Sunday, April 4, 2010

Rule Number One

When I was in massage school someone had posted a list called The Rules of the Game" on a bulletin board. A fellow LMT reminded me of it when she posted the rules on her facebook page.

Here is rule #1-

You will receive a body

(You may like it or hate it, but it will be yours for the entire period this time around.)

In one of my classes, the students are required to write their own "Body Story," which is the story of how they have come to develop their attitude about their body. The students write about all sorts of things including early movement and sensory memories, stories of injuries, athletic training and triumph, posture, the joy of moving freely and the challenges of adolescence. Often the women will write about the pressure that they feel to look a certain way and to be a certain weight. Almost all of them mention how difficult it is to eat healthy and exercise as a college student.

For the most part the stories tell a tale of love and hate. We love our bodies because they allow us to run fast, dunk basketballs, juggle, dance freely; they feel great when we eat well and exercise; we hate our bodies because we are not the weight we want to be, because someone was critical of the way we looked, because we experience pain, and because our legs are thick, bowed, knock-kneed, pudgy or skinny.

Sondra Fraleigh, with whom I studied somatics, said that the potential outcome of a somatic relationship with the body was that it allowed you to chose your body. This does not mean choosing how you would like to change your body, and it is even more than a genuine acceptance of the body you have. What it means to me it is that the body that you have is the very one that you want.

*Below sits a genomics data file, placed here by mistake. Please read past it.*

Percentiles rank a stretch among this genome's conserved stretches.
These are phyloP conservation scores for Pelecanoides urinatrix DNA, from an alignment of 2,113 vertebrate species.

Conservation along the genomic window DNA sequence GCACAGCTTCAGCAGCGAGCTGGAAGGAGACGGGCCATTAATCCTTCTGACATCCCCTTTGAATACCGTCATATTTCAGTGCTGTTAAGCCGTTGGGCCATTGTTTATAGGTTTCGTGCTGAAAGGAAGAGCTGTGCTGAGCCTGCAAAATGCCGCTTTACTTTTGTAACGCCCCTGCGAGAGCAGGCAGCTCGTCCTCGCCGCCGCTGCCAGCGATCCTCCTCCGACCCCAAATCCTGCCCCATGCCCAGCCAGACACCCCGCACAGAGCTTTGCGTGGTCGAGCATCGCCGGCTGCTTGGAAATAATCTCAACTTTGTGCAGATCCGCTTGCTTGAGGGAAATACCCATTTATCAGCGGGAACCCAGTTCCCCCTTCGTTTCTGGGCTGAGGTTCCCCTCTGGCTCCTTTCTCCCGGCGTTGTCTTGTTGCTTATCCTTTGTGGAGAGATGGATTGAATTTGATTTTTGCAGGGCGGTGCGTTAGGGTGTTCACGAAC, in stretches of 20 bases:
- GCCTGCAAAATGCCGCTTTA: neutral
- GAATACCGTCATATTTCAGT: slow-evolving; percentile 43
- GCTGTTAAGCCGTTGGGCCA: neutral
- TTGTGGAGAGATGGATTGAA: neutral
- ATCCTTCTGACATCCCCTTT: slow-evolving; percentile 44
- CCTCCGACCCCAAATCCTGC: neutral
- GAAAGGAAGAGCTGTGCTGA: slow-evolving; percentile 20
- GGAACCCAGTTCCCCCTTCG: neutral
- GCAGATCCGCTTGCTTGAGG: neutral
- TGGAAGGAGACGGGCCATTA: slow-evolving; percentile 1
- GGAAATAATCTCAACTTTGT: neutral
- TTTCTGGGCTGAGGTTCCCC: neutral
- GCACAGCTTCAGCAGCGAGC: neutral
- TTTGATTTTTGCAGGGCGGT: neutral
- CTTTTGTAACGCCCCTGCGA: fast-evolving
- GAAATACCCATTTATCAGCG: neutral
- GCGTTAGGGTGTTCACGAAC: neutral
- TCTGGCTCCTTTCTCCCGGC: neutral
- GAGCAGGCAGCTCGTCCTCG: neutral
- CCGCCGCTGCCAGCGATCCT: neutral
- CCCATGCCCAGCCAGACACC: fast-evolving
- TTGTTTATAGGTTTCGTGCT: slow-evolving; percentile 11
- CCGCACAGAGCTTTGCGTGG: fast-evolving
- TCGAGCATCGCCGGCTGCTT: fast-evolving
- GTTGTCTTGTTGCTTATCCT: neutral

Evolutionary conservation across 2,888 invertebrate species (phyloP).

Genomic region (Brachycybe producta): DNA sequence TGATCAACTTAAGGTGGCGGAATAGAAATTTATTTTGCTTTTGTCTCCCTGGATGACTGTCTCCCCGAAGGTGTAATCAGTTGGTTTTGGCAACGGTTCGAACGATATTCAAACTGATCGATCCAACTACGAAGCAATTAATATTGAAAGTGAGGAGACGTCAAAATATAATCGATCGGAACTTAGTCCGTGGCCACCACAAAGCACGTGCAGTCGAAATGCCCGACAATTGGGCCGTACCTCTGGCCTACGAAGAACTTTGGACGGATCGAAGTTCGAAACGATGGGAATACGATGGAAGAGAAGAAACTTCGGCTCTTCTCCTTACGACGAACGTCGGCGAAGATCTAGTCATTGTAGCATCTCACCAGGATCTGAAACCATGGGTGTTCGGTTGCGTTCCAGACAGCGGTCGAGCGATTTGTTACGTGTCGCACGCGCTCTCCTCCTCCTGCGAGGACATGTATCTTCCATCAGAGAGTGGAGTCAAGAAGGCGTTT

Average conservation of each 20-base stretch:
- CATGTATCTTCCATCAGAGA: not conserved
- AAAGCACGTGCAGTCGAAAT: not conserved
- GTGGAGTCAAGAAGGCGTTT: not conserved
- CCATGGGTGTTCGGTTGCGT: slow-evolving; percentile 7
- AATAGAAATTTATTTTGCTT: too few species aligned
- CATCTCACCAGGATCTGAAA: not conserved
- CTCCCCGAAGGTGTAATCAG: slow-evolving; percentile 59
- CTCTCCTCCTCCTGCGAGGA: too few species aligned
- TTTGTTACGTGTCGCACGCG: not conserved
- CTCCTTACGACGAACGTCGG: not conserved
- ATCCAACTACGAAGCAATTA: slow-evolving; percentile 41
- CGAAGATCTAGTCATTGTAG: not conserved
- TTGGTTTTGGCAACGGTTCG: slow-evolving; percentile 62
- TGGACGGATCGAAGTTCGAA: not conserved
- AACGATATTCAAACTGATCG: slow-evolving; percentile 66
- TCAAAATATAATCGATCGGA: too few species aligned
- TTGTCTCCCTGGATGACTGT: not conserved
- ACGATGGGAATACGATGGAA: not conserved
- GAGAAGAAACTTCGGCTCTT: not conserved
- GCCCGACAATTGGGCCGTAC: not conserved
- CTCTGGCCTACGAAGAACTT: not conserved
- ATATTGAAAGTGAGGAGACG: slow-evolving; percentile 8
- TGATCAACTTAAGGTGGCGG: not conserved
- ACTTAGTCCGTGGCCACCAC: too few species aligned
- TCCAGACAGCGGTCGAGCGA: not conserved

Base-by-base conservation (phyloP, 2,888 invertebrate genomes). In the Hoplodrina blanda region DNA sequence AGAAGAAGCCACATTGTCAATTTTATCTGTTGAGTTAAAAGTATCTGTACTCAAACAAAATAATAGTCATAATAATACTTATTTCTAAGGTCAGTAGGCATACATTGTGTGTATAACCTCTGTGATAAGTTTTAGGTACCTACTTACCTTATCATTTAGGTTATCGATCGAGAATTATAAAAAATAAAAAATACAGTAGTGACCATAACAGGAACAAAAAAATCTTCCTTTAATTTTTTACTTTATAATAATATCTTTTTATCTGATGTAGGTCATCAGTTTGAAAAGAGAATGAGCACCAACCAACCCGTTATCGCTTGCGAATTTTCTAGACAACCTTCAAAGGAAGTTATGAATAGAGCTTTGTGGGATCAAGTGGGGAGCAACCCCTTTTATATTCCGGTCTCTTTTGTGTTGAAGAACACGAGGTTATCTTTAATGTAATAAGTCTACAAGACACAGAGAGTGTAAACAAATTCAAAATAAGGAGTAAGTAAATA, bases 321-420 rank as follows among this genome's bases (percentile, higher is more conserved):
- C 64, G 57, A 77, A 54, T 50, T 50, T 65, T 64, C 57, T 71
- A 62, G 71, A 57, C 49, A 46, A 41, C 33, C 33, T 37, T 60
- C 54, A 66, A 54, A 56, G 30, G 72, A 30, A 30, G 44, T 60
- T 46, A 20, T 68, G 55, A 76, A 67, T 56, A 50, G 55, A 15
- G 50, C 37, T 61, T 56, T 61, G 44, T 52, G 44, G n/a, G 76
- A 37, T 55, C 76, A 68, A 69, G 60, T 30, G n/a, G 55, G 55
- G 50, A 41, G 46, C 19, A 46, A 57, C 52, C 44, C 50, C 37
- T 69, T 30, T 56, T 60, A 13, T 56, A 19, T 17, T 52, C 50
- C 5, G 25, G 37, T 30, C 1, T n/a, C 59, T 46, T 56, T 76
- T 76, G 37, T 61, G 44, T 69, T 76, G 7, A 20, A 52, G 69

And why shouldn't it be? It is the one you have. That doesn't mean that your body is perfect. It doesn't mean that it won't change. It will.

You received a body. This is the one you have. Might as well appreciate it for its gifts. Treat it well. Nourish it. Pay attention to it. Nurture it. Challenge it.

Enjoy it.

Wishing you balance,


1 comment:

  1. In the same way a Social Worker may choose to view a client's situation from the perspective that the unique aspects of the situation (or problem)have been or are useful. Through this two things can happen. One, an accurate understanding of the functioning of the (problem)can be gained and used to develop alternative more desirable methods of achieving the same goals. And/or two: acceptance and familiarity with the (problem) can lead to decreased stress and greater ease in working with it. I believe that this attitude can be used toward our body perceptions as well. Be it skinny shoulders, an aching lower back. or the tendency to lean on particular chemicals to help us cope. We need to "own", understand, and accept what we are.


Be a part of the conversation!